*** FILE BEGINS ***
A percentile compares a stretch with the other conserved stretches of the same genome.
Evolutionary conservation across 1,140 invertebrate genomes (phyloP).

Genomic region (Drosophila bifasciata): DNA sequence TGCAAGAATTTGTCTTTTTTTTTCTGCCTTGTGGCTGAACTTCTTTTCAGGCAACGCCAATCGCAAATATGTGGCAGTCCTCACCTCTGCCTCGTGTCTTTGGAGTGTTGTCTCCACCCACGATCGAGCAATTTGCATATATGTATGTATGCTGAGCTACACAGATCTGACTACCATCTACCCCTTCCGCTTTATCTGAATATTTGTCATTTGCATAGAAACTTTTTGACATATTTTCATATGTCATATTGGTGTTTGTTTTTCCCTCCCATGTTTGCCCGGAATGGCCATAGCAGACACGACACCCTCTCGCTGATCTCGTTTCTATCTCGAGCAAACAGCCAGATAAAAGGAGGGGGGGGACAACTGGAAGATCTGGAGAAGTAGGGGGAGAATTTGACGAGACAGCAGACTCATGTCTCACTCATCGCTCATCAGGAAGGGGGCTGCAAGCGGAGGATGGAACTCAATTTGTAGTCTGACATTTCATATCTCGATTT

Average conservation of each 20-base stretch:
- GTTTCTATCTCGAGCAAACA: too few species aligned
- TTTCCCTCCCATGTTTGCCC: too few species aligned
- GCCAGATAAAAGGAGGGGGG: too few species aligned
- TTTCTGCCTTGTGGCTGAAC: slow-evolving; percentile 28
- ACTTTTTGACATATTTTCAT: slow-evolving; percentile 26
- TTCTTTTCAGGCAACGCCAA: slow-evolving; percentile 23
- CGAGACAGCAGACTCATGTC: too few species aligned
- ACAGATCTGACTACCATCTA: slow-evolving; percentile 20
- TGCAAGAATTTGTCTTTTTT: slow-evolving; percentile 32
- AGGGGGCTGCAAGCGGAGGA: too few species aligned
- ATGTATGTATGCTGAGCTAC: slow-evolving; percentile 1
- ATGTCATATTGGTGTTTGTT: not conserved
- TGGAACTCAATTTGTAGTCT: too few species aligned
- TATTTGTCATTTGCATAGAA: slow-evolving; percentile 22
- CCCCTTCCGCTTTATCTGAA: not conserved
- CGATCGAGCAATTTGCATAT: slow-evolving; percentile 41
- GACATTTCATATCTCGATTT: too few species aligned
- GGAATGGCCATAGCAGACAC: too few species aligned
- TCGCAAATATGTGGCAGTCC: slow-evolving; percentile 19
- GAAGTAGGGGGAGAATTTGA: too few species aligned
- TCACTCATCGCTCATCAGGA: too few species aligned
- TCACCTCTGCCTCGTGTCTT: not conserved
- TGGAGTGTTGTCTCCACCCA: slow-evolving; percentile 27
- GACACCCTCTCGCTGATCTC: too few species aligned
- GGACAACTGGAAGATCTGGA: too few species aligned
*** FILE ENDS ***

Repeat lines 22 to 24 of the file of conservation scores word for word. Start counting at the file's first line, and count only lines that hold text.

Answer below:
- GGAATGGCCATAGCAGACAC: too few species aligned
- TCGCAAATATGTGGCAGTCC: slow-evolving; percentile 19
- GAAGTAGGGGGAGAATTTGA: too few species aligned